Tag Archives: Somerset House

“Melody and joy and comfort to all true Englishmen and women” (Henry Machyn, 1558)

Somerset House (Cornelis Bol, c. 1650)Another in the occasional series on contemporary accounts of events in the history of London …

On this day in 1558, Henry Machyn wrote in his diary:

“And so her Grace [Elizabeth I] lay in the Tower unto the fifth day of December, that was Saint Nicholas even.  And there was in certain places children with speeches, and other places singing and playing with regals.

The fifth day her Grace removed by water under the bridge unto Somerset Palace, with trumpets playing, and melody and joy and comfort to all true Englishmen and women, and to all people”.

The Lord Mayor’s Parade (Bassompierre, 1626)

The Lord Mayor's Show in 1746, by Canaletto.jpg

Another in the occasional series on contemporary accounts of events in the history of London …

On this day in 1626, the visiting Alsatian Chevalier de Bassompierre wrote in his journal:

November 9th, which is the election of the Mayor, I came in the morning to Sommerset [House] to meet the Queen [Henrietta Maria], who had come to see him go on the Thames on his way to Westminster to be sworn in, with a magnificent display of boats.  Then the Queen dined, and afterwards got into her coach and placed me at the same door with her.  The Duke of Boukinham [Buckingham] also by her commands got into her coach, and we went into the street called Shipside [Cheapside] to see the ceremony, which is the greatest that is made for the reception of any officer in the world.  While waiting for it to pass, the Queen played at primero with the Duke, the Earl of Dorchit [Dorset] and me; and afterwards the Duke took me to dine with the Lord mayor, who that day gave a dinner to more than 800 persons”.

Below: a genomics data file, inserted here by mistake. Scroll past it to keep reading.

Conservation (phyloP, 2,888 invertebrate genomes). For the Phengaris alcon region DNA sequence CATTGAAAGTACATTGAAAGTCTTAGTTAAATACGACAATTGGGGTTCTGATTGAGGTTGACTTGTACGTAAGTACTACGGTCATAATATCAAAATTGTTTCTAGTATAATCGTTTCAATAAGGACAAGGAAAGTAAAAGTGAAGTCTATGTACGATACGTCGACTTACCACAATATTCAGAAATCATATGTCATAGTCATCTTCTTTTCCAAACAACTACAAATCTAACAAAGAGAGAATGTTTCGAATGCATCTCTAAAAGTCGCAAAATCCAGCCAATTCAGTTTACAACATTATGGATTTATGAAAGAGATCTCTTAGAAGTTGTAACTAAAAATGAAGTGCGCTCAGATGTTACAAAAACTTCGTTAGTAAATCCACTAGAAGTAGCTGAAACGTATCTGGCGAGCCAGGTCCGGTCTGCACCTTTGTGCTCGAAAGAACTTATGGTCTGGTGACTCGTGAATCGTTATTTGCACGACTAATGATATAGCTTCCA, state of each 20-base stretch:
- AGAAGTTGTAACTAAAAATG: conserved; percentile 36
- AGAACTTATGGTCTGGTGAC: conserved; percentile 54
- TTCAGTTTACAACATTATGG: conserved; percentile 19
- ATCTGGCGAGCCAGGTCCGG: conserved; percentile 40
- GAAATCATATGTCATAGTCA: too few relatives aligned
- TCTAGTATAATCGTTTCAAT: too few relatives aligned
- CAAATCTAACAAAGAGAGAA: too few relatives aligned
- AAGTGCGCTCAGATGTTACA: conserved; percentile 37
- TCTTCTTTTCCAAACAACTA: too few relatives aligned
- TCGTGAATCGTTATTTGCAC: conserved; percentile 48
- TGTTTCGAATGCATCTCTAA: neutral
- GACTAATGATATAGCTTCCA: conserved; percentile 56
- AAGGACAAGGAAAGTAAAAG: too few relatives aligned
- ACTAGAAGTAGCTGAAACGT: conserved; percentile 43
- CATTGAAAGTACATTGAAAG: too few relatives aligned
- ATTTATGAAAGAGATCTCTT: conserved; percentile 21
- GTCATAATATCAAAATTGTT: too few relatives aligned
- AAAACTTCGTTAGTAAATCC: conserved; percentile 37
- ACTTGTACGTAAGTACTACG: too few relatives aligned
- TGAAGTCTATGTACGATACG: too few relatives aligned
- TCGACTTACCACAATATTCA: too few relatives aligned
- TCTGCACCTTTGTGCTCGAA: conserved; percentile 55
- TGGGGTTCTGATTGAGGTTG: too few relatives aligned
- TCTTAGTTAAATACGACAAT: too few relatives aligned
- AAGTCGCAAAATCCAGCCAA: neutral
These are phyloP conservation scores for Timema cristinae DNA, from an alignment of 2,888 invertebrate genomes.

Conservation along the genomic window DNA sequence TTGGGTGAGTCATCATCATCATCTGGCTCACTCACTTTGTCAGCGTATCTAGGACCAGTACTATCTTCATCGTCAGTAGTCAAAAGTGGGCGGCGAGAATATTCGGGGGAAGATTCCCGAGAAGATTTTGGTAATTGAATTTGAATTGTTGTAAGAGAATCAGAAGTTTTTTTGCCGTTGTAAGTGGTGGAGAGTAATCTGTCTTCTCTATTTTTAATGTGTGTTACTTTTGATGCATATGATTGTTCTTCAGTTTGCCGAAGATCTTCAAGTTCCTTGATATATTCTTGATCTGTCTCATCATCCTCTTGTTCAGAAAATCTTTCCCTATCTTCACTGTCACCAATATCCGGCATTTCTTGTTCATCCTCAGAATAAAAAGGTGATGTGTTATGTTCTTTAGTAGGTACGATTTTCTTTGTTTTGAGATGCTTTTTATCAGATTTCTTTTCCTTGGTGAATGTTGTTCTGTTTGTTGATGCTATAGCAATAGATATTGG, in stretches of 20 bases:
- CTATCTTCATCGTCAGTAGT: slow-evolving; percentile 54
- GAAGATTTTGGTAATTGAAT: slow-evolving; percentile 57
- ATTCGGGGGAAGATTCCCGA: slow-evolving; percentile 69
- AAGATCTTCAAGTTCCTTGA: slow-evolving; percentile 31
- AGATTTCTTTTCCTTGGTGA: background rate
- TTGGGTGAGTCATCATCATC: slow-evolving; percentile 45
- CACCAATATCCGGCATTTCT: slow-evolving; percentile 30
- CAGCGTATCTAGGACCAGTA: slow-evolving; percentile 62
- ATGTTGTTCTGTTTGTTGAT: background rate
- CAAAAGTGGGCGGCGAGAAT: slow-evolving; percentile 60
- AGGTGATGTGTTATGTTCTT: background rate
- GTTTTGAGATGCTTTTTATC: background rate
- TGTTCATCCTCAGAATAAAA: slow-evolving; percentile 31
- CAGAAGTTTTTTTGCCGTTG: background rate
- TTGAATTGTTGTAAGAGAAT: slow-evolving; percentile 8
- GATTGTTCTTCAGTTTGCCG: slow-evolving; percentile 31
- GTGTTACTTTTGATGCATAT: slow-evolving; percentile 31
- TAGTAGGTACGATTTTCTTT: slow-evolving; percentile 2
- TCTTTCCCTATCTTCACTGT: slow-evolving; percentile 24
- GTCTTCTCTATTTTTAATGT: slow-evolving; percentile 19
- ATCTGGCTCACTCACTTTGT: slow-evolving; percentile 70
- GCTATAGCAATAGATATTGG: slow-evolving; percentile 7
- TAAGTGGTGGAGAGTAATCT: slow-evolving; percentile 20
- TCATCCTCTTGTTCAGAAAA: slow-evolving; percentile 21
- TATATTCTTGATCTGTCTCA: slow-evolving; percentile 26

Somerset House

Somerset House in 1722 (Kip)

The original Somerset House was built for the Lord Protector Somerset in 1547-50.  After Somerset’s  execution in 1552, it came to owned, occupied and modified in turn by the then-future Queen, Elizabeth I, in 1553; by    the then King, James I’s wife, Anne of Denmark, in 1603; by  the then-future King, Charles I, in 1619; and by the then King, Charles I’s wife, the French Henrietta Maria, in 1626.  It then survived the Civil War and Commonwealth of 1642-60, during which time it was temporarily appropriated by Parliamentarian authorities, as well as the Great Fire of 1666.  In 1669, the then King,  Charles II’s wife,  the Portuguese Catherine of Braganza, acquired it, and in 1692, shortly after Charles II had died and James II, who was a Catholic, had been deposed,  she relinquished it, fearing  for her safety there in the midst of what by that time had become a fiercely anti-Catholic populace.  It was then  allowed to fall into disrepair, and substantially demolished to make way for the present building in 1775.

Archaeology Room.jpg

Fr Hyacint(h), priest (d. 1692).JPG

Of the original, only some footings survive, in the “Archaeology Room”, together with some headstones from the former – Catholic – chapel, in the “Dead House”.